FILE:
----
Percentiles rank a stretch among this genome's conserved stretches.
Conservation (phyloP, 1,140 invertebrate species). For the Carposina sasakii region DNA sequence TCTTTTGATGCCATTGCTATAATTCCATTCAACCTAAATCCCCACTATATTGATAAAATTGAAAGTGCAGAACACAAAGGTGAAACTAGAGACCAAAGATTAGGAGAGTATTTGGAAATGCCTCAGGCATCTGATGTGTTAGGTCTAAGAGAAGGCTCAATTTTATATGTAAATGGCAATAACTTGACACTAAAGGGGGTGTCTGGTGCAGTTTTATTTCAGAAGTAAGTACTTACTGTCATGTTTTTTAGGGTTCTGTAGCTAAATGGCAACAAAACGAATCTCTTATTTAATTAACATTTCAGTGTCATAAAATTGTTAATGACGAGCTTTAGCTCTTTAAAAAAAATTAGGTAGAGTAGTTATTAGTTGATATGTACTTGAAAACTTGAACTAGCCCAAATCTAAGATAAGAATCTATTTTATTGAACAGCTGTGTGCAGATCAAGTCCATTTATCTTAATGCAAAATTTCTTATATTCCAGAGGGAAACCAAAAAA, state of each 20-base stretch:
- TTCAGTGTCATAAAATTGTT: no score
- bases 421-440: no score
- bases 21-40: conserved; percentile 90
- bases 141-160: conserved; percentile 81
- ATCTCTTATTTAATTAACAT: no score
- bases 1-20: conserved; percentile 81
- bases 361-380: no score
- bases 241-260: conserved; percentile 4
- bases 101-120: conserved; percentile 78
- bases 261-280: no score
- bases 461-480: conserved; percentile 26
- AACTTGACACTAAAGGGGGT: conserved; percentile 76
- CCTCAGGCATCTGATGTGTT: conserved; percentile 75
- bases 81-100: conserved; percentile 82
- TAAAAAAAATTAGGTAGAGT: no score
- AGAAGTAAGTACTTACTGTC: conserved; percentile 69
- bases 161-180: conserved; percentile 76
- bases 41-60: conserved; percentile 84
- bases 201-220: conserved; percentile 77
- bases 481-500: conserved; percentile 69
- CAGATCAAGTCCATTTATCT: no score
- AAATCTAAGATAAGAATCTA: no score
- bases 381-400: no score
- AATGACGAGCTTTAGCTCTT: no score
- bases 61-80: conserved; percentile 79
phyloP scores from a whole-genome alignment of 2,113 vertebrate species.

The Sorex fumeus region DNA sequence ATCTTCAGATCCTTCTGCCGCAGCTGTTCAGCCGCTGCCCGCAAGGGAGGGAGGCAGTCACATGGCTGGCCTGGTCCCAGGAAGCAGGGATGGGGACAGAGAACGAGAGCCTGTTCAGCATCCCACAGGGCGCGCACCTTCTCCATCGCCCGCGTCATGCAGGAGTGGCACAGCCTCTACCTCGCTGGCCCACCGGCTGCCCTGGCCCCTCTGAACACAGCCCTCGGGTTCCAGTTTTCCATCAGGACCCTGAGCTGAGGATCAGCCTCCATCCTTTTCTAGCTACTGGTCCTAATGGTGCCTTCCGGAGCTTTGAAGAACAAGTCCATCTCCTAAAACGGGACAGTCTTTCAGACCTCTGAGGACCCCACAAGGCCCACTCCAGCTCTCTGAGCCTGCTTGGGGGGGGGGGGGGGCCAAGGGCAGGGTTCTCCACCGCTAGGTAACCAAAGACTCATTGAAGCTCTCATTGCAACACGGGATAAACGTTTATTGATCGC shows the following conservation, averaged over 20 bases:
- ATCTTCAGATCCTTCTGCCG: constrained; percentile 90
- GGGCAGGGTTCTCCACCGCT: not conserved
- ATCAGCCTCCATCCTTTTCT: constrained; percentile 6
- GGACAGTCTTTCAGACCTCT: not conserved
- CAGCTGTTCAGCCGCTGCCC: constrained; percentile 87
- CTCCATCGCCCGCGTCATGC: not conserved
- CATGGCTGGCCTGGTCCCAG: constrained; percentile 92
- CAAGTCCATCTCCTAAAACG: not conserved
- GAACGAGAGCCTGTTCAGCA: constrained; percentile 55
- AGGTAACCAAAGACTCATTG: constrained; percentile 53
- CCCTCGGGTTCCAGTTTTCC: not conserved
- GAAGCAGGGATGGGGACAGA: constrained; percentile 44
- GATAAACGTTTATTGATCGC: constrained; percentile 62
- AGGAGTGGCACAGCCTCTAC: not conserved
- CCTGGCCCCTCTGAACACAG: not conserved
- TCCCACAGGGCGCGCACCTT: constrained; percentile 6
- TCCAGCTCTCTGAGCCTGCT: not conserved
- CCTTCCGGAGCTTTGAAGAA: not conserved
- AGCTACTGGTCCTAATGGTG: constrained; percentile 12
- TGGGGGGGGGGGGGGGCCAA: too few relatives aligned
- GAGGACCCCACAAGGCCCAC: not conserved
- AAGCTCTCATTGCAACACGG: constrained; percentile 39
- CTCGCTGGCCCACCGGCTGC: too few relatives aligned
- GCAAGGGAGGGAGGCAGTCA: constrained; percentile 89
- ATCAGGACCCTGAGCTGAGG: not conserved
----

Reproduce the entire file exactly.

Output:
Percentiles rank a stretch among this genome's conserved stretches.
Conservation (phyloP, 1,140 invertebrate species). For the Carposina sasakii region DNA sequence TCTTTTGATGCCATTGCTATAATTCCATTCAACCTAAATCCCCACTATATTGATAAAATTGAAAGTGCAGAACACAAAGGTGAAACTAGAGACCAAAGATTAGGAGAGTATTTGGAAATGCCTCAGGCATCTGATGTGTTAGGTCTAAGAGAAGGCTCAATTTTATATGTAAATGGCAATAACTTGACACTAAAGGGGGTGTCTGGTGCAGTTTTATTTCAGAAGTAAGTACTTACTGTCATGTTTTTTAGGGTTCTGTAGCTAAATGGCAACAAAACGAATCTCTTATTTAATTAACATTTCAGTGTCATAAAATTGTTAATGACGAGCTTTAGCTCTTTAAAAAAAATTAGGTAGAGTAGTTATTAGTTGATATGTACTTGAAAACTTGAACTAGCCCAAATCTAAGATAAGAATCTATTTTATTGAACAGCTGTGTGCAGATCAAGTCCATTTATCTTAATGCAAAATTTCTTATATTCCAGAGGGAAACCAAAAAA, state of each 20-base stretch:
- TTCAGTGTCATAAAATTGTT: no score
- bases 421-440: no score
- bases 21-40: conserved; percentile 90
- bases 141-160: conserved; percentile 81
- ATCTCTTATTTAATTAACAT: no score
- bases 1-20: conserved; percentile 81
- bases 361-380: no score
- bases 241-260: conserved; percentile 4
- bases 101-120: conserved; percentile 78
- bases 261-280: no score
- bases 461-480: conserved; percentile 26
- AACTTGACACTAAAGGGGGT: conserved; percentile 76
- CCTCAGGCATCTGATGTGTT: conserved; percentile 75
- bases 81-100: conserved; percentile 82
- TAAAAAAAATTAGGTAGAGT: no score
- AGAAGTAAGTACTTACTGTC: conserved; percentile 69
- bases 161-180: conserved; percentile 76
- bases 41-60: conserved; percentile 84
- bases 201-220: conserved; percentile 77
- bases 481-500: conserved; percentile 69
- CAGATCAAGTCCATTTATCT: no score
- AAATCTAAGATAAGAATCTA: no score
- bases 381-400: no score
- AATGACGAGCTTTAGCTCTT: no score
- bases 61-80: conserved; percentile 79
phyloP scores from a whole-genome alignment of 2,113 vertebrate species.

The Sorex fumeus region DNA sequence ATCTTCAGATCCTTCTGCCGCAGCTGTTCAGCCGCTGCCCGCAAGGGAGGGAGGCAGTCACATGGCTGGCCTGGTCCCAGGAAGCAGGGATGGGGACAGAGAACGAGAGCCTGTTCAGCATCCCACAGGGCGCGCACCTTCTCCATCGCCCGCGTCATGCAGGAGTGGCACAGCCTCTACCTCGCTGGCCCACCGGCTGCCCTGGCCCCTCTGAACACAGCCCTCGGGTTCCAGTTTTCCATCAGGACCCTGAGCTGAGGATCAGCCTCCATCCTTTTCTAGCTACTGGTCCTAATGGTGCCTTCCGGAGCTTTGAAGAACAAGTCCATCTCCTAAAACGGGACAGTCTTTCAGACCTCTGAGGACCCCACAAGGCCCACTCCAGCTCTCTGAGCCTGCTTGGGGGGGGGGGGGGGCCAAGGGCAGGGTTCTCCACCGCTAGGTAACCAAAGACTCATTGAAGCTCTCATTGCAACACGGGATAAACGTTTATTGATCGC shows the following conservation, averaged over 20 bases:
- ATCTTCAGATCCTTCTGCCG: constrained; percentile 90
- GGGCAGGGTTCTCCACCGCT: not conserved
- ATCAGCCTCCATCCTTTTCT: constrained; percentile 6
- GGACAGTCTTTCAGACCTCT: not conserved
- CAGCTGTTCAGCCGCTGCCC: constrained; percentile 87
- CTCCATCGCCCGCGTCATGC: not conserved
- CATGGCTGGCCTGGTCCCAG: constrained; percentile 92
- CAAGTCCATCTCCTAAAACG: not conserved
- GAACGAGAGCCTGTTCAGCA: constrained; percentile 55
- AGGTAACCAAAGACTCATTG: constrained; percentile 53
- CCCTCGGGTTCCAGTTTTCC: not conserved
- GAAGCAGGGATGGGGACAGA: constrained; percentile 44
- GATAAACGTTTATTGATCGC: constrained; percentile 62
- AGGAGTGGCACAGCCTCTAC: not conserved
- CCTGGCCCCTCTGAACACAG: not conserved
- TCCCACAGGGCGCGCACCTT: constrained; percentile 6
- TCCAGCTCTCTGAGCCTGCT: not conserved
- CCTTCCGGAGCTTTGAAGAA: not conserved
- AGCTACTGGTCCTAATGGTG: constrained; percentile 12
- TGGGGGGGGGGGGGGGCCAA: too few relatives aligned
- GAGGACCCCACAAGGCCCAC: not conserved
- AAGCTCTCATTGCAACACGG: constrained; percentile 39
- CTCGCTGGCCCACCGGCTGC: too few relatives aligned
- GCAAGGGAGGGAGGCAGTCA: constrained; percentile 89
- ATCAGGACCCTGAGCTGAGG: not conserved